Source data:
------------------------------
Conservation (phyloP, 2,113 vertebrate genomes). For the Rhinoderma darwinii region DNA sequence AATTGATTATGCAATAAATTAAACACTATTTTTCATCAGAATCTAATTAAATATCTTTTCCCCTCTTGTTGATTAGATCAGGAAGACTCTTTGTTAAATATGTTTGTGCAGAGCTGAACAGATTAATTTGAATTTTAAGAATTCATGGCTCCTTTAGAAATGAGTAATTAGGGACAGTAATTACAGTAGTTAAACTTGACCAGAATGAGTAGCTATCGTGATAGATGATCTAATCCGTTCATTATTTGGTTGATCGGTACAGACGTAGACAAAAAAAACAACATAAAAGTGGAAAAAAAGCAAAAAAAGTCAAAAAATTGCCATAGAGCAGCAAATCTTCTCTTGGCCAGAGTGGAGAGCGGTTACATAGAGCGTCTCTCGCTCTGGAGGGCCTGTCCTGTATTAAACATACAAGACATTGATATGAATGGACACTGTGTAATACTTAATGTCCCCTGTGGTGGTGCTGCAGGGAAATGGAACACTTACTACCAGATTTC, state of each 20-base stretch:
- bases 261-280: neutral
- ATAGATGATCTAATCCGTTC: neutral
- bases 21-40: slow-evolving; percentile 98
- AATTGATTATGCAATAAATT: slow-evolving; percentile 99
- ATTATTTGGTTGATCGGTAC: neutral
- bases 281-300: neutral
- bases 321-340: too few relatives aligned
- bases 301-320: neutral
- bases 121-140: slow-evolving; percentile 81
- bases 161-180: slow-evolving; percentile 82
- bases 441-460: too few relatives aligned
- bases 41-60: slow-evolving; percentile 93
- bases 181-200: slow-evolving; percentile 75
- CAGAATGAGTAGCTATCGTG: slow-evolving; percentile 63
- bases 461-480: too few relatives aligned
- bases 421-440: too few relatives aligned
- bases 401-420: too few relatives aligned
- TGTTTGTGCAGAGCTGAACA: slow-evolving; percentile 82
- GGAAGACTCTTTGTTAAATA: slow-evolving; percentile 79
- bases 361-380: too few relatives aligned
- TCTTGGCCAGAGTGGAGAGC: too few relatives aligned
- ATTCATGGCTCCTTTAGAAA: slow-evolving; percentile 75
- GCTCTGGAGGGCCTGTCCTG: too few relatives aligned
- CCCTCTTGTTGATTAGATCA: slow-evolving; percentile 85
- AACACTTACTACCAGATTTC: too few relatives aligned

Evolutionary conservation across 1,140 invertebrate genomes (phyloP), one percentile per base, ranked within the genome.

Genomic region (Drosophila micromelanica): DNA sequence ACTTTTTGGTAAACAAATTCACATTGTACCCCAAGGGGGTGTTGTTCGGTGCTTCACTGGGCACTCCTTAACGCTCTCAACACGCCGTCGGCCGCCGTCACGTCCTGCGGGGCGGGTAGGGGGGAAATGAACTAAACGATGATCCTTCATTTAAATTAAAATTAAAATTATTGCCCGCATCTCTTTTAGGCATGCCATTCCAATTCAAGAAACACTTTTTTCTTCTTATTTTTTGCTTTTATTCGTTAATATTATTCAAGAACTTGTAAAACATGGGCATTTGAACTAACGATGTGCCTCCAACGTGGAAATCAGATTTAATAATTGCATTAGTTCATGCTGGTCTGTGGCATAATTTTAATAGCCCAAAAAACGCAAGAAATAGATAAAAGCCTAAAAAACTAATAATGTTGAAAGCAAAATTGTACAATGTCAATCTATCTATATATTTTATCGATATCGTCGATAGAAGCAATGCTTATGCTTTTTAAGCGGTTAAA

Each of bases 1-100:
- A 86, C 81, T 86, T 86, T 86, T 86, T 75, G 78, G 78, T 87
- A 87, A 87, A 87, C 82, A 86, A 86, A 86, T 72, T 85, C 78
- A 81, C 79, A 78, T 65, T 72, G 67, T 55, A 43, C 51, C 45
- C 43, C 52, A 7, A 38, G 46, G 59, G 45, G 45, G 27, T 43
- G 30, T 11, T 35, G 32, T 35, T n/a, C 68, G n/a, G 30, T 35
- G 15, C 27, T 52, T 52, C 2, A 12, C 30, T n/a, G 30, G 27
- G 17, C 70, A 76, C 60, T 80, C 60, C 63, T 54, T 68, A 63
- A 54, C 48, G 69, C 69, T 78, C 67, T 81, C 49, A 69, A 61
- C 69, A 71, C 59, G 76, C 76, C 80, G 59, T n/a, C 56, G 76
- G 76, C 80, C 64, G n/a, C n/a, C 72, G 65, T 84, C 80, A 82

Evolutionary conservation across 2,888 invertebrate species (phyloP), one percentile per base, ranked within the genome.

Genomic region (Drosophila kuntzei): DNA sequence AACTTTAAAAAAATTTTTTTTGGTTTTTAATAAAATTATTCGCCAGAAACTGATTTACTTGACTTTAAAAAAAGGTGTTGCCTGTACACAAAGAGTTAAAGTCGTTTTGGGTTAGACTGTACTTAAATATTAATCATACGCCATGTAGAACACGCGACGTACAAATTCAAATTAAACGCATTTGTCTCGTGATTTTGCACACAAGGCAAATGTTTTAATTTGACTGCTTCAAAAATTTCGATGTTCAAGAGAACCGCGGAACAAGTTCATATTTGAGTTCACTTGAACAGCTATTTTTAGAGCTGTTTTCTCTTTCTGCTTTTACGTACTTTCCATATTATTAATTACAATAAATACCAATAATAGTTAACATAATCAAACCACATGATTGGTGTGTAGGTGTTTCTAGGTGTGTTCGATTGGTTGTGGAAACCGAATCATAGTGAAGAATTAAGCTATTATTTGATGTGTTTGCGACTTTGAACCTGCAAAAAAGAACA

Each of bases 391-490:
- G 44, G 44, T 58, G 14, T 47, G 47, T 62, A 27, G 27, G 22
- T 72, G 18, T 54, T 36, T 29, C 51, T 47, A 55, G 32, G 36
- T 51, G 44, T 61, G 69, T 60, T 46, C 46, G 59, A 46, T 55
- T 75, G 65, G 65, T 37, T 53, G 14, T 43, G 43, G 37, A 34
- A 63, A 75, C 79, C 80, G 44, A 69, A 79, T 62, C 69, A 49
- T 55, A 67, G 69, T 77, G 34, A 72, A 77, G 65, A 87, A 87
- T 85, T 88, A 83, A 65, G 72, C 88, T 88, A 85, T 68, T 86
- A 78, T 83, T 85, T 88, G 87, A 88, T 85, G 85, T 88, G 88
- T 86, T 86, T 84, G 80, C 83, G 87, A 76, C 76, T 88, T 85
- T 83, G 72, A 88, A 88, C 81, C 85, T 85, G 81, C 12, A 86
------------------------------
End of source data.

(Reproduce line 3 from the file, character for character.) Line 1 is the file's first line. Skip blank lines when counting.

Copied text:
- ATAGATGATCTAATCCGTTC: neutral